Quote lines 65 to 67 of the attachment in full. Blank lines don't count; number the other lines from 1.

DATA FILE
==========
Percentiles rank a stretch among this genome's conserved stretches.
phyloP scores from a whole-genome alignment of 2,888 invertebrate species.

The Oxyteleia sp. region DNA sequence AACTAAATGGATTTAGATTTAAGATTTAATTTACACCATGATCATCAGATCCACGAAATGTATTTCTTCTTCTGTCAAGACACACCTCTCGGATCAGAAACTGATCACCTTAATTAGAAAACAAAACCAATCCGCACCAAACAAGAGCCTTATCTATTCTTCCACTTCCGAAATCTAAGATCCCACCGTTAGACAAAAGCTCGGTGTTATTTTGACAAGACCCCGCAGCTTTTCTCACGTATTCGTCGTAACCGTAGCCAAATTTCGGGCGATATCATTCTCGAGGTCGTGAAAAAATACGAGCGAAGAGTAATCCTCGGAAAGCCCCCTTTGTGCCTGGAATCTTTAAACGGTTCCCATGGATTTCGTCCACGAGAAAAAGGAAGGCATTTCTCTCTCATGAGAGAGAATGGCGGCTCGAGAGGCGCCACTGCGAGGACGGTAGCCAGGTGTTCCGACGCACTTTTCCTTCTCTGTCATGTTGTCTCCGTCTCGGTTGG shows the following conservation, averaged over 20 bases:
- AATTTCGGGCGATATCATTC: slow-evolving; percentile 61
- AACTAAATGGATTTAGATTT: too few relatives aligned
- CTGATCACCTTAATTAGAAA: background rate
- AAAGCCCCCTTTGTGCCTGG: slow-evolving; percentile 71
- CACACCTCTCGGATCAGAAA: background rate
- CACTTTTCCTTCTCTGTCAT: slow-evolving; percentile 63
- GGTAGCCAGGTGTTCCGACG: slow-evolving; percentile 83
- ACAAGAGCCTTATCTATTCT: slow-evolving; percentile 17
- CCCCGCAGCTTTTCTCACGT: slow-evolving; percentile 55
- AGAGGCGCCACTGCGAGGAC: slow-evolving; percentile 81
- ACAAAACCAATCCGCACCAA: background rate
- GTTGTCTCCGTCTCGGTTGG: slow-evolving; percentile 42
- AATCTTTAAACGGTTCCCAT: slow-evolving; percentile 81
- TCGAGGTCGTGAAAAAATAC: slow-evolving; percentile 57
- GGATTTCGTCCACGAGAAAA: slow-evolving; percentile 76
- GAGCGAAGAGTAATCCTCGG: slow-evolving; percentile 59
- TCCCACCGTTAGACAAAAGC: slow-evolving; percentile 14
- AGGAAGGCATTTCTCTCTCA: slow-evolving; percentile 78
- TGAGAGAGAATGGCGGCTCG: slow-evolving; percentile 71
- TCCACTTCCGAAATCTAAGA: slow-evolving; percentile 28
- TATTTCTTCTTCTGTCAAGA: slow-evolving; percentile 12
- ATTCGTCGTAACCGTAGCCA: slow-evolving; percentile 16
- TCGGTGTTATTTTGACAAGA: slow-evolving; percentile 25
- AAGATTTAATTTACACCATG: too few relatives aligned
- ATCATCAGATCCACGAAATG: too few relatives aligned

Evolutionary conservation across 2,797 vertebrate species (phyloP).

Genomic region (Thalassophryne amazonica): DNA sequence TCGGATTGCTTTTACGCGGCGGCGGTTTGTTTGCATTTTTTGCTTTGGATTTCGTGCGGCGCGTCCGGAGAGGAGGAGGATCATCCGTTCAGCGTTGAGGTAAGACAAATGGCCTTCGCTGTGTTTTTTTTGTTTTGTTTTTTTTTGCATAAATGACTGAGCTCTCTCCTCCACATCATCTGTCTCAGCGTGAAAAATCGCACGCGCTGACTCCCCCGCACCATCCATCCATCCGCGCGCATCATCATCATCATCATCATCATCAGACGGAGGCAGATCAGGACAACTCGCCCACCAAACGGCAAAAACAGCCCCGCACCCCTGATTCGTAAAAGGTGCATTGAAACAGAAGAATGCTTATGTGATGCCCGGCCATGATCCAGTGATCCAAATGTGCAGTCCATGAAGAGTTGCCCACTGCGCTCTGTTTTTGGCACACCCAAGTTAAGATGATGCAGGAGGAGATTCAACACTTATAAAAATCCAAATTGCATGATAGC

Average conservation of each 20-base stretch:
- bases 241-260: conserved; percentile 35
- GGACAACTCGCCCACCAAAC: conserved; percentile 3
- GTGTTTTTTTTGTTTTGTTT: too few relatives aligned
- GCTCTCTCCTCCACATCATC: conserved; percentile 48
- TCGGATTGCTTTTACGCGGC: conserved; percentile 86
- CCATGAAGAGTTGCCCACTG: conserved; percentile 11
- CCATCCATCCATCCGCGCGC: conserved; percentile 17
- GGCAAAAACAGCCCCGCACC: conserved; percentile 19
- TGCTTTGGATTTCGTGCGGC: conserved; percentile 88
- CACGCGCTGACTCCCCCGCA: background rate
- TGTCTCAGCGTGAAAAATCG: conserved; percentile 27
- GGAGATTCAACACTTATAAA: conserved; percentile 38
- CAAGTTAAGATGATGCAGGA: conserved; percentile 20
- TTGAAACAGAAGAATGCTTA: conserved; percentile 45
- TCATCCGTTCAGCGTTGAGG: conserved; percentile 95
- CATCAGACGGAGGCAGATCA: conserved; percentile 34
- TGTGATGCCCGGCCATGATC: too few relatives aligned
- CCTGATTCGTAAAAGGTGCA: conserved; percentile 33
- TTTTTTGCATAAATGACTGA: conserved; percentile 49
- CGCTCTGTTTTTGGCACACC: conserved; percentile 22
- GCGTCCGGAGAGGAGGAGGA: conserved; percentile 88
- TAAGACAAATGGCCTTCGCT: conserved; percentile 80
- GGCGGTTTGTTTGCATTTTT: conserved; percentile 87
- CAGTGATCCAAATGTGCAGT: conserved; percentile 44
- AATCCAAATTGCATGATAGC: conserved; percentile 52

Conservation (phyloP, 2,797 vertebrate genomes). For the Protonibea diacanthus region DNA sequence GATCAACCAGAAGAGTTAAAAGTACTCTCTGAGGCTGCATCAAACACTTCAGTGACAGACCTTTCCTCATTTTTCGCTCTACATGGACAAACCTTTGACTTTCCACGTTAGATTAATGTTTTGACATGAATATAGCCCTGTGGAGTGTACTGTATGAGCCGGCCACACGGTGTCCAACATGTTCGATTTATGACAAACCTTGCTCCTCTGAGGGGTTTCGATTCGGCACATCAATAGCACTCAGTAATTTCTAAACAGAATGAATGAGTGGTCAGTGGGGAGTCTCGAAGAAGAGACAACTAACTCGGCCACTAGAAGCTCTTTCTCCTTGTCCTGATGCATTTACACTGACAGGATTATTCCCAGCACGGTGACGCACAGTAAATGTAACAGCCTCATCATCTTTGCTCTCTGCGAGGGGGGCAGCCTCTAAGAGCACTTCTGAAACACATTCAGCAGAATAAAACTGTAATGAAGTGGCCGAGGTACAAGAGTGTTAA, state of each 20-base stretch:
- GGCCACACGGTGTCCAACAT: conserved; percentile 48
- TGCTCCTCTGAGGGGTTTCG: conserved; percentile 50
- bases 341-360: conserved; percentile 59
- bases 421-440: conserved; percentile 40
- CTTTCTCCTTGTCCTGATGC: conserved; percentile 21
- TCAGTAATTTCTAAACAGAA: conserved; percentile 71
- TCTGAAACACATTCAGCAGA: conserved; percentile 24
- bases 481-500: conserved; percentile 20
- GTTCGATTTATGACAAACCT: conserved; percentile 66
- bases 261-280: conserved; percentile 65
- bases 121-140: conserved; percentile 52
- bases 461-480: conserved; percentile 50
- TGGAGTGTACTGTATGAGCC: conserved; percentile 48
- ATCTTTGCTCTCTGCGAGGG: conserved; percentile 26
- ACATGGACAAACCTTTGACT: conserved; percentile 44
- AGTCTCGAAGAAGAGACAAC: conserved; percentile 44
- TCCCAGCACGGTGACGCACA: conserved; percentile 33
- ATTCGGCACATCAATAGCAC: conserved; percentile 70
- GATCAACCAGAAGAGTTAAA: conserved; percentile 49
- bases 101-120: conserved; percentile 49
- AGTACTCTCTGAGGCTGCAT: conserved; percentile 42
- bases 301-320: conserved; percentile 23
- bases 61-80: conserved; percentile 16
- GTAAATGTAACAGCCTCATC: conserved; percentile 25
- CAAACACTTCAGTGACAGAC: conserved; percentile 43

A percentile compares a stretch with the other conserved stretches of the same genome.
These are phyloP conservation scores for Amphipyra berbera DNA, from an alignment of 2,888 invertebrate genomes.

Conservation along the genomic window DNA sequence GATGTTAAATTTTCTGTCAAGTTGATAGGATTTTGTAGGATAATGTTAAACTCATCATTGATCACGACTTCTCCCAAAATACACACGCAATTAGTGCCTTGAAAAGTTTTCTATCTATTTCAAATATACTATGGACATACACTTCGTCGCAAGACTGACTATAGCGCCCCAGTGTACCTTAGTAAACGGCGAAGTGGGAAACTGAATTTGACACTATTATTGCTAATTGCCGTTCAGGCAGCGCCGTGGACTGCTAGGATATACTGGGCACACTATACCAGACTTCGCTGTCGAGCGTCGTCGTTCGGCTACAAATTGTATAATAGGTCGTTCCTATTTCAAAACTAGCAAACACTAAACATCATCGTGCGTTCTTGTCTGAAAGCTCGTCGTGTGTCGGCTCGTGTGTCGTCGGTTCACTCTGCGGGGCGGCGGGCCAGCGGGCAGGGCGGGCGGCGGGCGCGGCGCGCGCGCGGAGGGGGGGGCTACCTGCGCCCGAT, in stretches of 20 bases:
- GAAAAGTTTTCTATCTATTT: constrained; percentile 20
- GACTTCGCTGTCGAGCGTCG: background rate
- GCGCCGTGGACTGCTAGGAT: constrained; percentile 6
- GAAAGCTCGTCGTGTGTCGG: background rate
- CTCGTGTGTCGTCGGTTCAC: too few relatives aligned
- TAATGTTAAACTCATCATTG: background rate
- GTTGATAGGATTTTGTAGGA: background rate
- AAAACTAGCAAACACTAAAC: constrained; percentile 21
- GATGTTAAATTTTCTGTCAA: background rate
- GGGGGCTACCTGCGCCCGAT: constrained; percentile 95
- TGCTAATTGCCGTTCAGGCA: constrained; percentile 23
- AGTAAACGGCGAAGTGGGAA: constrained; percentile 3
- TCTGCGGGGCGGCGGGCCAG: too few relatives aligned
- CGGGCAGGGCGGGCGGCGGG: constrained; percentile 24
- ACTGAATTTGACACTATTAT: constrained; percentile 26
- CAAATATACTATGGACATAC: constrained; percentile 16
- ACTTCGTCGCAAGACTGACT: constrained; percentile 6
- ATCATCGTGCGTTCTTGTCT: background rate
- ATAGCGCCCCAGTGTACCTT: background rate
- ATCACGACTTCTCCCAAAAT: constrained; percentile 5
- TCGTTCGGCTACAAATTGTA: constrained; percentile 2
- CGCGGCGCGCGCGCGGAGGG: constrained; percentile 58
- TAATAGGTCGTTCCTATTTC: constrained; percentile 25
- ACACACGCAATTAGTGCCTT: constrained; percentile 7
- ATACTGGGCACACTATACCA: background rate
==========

- bases 481-500: conserved; percentile 20
- GTTCGATTTATGACAAACCT: conserved; percentile 66
- bases 261-280: conserved; percentile 65